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2003: Greek terrorists convicted

A court in Athens has convicted 15 key members of Greece's most infamous left-wing terrorist group known as November 17.

Among those targeted by the group were Greek public figures, businessmen and foreign diplomats.

The last murder committed by the group was the killing of the British defence attaché, Brigadier Stephen Saunders, shot dead in Athens in June 2000.

Four defendants, including the mastermind of the group Alexandros Yiotopoulos, were convicted of the assassination, the group's last in a string of 23 murders since 1975.

"That's what we hoped for"

British widow Heather Saunders

Reacting to the verdicts Brigadier Saunder's widow Heather said: "That's what we hoped for."

Athens Mayor Dora Bakoyiannis, whose parliamentarian husband Pavlos Bakoyiannis was shot dead by the group in 1989, said: "Greek justice spoke today. Its decisions are respected by all."

It was Greece's first ever terrorism trial and lasted nine months, attracting huge media attention.

Altogether 19 people were tried and 15 convicted including Yiotopoulos who was found guilty of planning and authorising about 2,000 crimes.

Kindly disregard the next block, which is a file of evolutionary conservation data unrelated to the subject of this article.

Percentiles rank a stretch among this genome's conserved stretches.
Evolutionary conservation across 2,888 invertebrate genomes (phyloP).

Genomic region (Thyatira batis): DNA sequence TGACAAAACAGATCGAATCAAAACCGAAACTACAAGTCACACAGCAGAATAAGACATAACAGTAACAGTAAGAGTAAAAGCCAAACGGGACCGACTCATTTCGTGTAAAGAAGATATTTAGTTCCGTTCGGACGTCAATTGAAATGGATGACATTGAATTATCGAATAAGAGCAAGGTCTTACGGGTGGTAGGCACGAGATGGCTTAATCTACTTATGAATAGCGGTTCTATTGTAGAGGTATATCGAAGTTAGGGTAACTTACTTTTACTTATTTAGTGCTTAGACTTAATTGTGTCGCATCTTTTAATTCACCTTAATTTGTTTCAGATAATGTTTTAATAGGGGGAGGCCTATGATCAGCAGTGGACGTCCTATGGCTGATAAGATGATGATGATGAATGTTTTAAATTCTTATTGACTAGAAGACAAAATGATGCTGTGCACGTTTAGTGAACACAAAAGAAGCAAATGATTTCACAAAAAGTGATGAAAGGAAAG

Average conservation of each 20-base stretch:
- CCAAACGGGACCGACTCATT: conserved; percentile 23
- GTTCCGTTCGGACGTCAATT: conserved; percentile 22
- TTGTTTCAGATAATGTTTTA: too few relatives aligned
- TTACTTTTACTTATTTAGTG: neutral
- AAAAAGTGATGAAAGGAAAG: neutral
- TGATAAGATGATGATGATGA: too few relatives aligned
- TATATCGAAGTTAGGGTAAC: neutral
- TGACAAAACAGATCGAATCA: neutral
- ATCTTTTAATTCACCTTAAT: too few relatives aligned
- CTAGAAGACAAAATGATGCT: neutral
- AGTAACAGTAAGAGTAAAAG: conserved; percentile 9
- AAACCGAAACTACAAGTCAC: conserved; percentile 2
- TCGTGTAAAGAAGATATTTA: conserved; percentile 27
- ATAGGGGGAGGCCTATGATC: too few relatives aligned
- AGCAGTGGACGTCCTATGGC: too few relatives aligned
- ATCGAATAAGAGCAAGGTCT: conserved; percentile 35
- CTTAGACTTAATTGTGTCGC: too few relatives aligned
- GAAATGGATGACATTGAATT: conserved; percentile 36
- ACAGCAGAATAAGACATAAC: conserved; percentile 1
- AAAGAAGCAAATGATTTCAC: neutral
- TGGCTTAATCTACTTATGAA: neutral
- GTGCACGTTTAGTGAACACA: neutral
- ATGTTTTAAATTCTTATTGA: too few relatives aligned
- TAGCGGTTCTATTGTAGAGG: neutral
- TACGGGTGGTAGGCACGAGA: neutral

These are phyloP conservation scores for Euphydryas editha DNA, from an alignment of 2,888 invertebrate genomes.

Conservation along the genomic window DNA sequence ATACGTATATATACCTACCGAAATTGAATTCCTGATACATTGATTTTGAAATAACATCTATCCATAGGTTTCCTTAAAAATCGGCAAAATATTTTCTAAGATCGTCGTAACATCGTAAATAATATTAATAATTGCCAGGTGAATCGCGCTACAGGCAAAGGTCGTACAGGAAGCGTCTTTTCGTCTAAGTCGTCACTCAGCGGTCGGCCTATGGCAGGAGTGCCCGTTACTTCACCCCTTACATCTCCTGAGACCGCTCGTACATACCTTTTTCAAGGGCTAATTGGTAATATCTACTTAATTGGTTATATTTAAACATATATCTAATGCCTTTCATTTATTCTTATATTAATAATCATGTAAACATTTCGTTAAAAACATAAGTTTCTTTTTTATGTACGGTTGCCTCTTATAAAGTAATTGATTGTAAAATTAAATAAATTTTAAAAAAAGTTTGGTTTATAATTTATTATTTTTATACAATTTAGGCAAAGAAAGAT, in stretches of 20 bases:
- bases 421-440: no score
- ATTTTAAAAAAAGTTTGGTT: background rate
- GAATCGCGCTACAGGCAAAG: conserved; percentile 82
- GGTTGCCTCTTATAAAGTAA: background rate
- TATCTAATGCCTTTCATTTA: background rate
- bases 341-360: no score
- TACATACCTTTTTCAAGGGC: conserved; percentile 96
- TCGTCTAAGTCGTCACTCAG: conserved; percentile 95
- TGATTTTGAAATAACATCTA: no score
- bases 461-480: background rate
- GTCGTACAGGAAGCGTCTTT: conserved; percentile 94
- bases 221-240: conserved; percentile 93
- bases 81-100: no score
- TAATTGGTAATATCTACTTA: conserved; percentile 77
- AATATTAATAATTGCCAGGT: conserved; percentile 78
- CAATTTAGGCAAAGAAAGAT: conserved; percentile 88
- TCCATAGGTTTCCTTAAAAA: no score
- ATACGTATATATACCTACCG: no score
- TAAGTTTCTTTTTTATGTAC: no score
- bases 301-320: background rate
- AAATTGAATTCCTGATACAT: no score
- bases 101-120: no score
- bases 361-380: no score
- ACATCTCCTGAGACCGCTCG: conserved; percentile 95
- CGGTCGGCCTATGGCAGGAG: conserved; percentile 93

He denied links to the group and as he was led from court he shouted: "Today's Greece is a modern colony of the United States!"

Four suspects were cleared of involvement in the group, including two alleged founding members and the wife of the group's alleged chief of operations, Angeliki Sotiropoulou.

Another four defendants, who had admitted participation in the group and co-operated with police were told by the court, they would be given special consideration.

The group is named after a 1973 student uprising against Greece's 1967-1974 junta and presented itself as the people's avengers against "US imperialists and capitalists".

It has been a thorn in the side of the Greek authorities anxious to prove they had security under control ahead of the Athens 2004 Olympics.

A 20-year statute of limitations stopped the court from looking into four murders committed between Christmas 1975 - when the group began its activities with the assassination of CIA Athens station chief Richard Welch - and 1983.

Sentences are expected to be announced next week.

In Context
On 17 December 2003 Alexandros Giotopoulos and Dimitris Koufodinas were sentenced to multiple life terms.

Five terrorists were jailed for 25 years, one got nine years and two others got eight after cooperating with the court.

In an act of leniency, Kostas Telios got his 25-year sentence suspended.

He had helped build the case against November 17 and testified against the other men.

At the end of the trial, the Greek authorities believed they had crippled the most dangerous domestic terrorist threat.

But smaller groups continued to carry out bombings and arson attacks in Athens and other cities ahead of the August 2004 Olympics.

This, combined with fears of an Al-Qaeda terrorist attack, meant the Greek Government spent more than $1.2bn on security for the games - three times what was spent on Sydney 2000.

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